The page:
Apple’s MacOS already ships with a web browser — Safari — and maybe that’s the only one you will ever want to use. It’s certainly a good app, but is it the best? Should you switch to a different browser — and if so, which one?
We aimed to answer those questions with our comprehensive Mac web browsers group test. We pitted Safari against its main two contenders, Chrome and Firefox, in a series of grueling tests covering features, performance, security, and privacy. Which one deserves our recommendation? Let’s dive in and find out.
Design and features
Most web browsers are stacked full of nifty features that help you get a better browsing experience. That’s no different with our three contenders, all of which offer excellent features across the board.
Let’s start with Chrome. Unsurprisingly, it integrates well with Chromecast-enabled devices. Just right-click anywhere within the browser, click Cast on the pop-up menu, and choose the recipient device. This is a cheaper alternative to streaming from your Mac to an Apple TV box.
Chrome also has a handy built-in task manager to kill troublesome Chrome processes. Click the three-dot More button in the top right corner, then click More Tools > Task Manager. It can also translate foreign language web pages, and there are over 150,000 extensions if there’s something extra you want it to do.
Meanwhile, Safari’s Look Up feature allows you to get a dictionary definition along with entries from the thesaurus, App Store, movies, and more by right-clicking on any word on a page. However, Safari really comes alive with its continuity features.
For example, it syncs your bookmarks, tabs, history, and more to iCloud so they’re available on all your Apple devices. “Handoff” means you can open a tab on your iPhone and have it open on your Mac with a click. Even more, you can make purchases using Apple Pay that are verified with Face ID, Touch ID, or your Apple Watch.
But Safari is also at a disadvantage here because it’s not offered outside the Apple ecosystem. If you need to access bookmarks and whatnot on a Windows machine or Android device, you’d need to use Chrome or Firefox instead across all devices.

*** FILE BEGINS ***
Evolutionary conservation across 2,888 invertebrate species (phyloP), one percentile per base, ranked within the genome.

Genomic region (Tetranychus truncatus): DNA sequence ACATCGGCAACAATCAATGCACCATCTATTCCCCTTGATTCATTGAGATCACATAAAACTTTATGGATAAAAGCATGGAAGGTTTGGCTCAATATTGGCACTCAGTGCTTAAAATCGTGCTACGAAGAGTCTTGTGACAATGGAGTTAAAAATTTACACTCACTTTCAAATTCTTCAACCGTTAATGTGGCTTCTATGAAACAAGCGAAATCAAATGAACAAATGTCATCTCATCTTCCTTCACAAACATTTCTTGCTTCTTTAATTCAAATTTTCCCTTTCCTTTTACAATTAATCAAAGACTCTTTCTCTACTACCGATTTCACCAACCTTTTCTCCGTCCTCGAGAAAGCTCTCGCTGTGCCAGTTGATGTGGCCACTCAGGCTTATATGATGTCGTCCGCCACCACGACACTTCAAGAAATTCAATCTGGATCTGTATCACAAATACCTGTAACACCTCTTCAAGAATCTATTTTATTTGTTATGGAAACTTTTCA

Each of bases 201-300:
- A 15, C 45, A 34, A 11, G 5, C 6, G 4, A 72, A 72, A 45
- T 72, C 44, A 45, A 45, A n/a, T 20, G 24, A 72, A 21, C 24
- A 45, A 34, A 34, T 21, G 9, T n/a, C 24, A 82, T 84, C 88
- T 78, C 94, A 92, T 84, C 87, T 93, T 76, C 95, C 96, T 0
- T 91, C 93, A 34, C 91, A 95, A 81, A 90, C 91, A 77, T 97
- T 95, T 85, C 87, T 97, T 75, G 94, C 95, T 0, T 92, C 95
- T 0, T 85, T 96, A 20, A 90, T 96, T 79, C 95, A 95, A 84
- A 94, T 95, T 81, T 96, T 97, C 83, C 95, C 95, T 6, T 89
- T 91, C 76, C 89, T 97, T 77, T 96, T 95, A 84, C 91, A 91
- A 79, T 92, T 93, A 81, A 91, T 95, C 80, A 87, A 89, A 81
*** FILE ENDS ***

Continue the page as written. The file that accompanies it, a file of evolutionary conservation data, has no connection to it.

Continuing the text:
With Safari 14 for Mac, Apple finally introduced extensions through the Mac App Store. These insert additional functions to the browser, like storing passwords with 1Password, blocking ads with 1Blocker, checking your writing skills using Grammarly, and more. You can also set a custom background image on the Start Page and add elements like your Favorites, iCloud tabs, the Privacy Report, and so on.
Like Safari, the Firefox extensions portfolio provides fantastic add-ons that tack on specific features and benefits to enhance your browsing experience. And like Chrome and Safari, Firefox bookmarks, passwords, open tabs, and so on carries over to other devices so long as you’re signed in to your free Firefox Account.
Firefox developer Mozilla also owns Pocket, a service that lets you save websites for later reading, even offline. Its tight integration with Firefox may be a boon if you already love the service. Pocket is also available as Chrome and Safari extensions.
When benchmarking these browsers, we have a couple of different tests to gauge how well each app performs.
|Firefox 80||Chrome 89||Safari 14|
Here we disabled all extensions before running the benchmark. As shown above, Safari took a large lead thanks to in-house browser code optimized for an in-house operating system.
Our second benchmark was Speedometer 2.0. This test aims to measure how responsive a browser is to web applications by repeatedly adding a large number of items to a to-do list. As with JetStream 2, a higher score is better.
|Firefox 80||Safari 14||Chrome 89|
This time, Chrome was slightly higher than Safari, making it the fastest of the three in this specific test. However, we also saw a big improvement in Safari now that Big Sur has gone mainstream, jumping up from a score of 67.3 in our previous benchmark to a current score of 80.1.
Overall, Safari won the trophy as the fastest browser of the bunch when averaging the two test scores together. Chrome was a close second followed by Firefox.
Note: We tried running these tests running Firefox 86, but the browser refused to load the parent website. That meant keeping the scores we obtained from this browser in September 2020. We will try again later.
Security and privacy
If you’re using a Mac, chances are you care about security and privacy. They are the two central pillars in Apple’s products, so using a web browser that is strong in both categories is important.
Unfortunately, there’s one browser that really falls flat: Chrome. Why? It’s owned and developed by Google, which has based almost its entire business strategy on monetizing your information.
In the past, Google has been caught automatically signing users into the browser and tracking users even when their location history was disabled. More recently, it’s seemingly begun to declare war on ad blockers. If you want your privacy protected, look elsewhere.
Ironically, Chrome’s security is actually very strong. It’s updated regularly, automatically scans files for malware, and blocks suspicious downloads. It even warns you about dangerous websites.
Firefox and Safari, meanwhile, score much higher on privacy.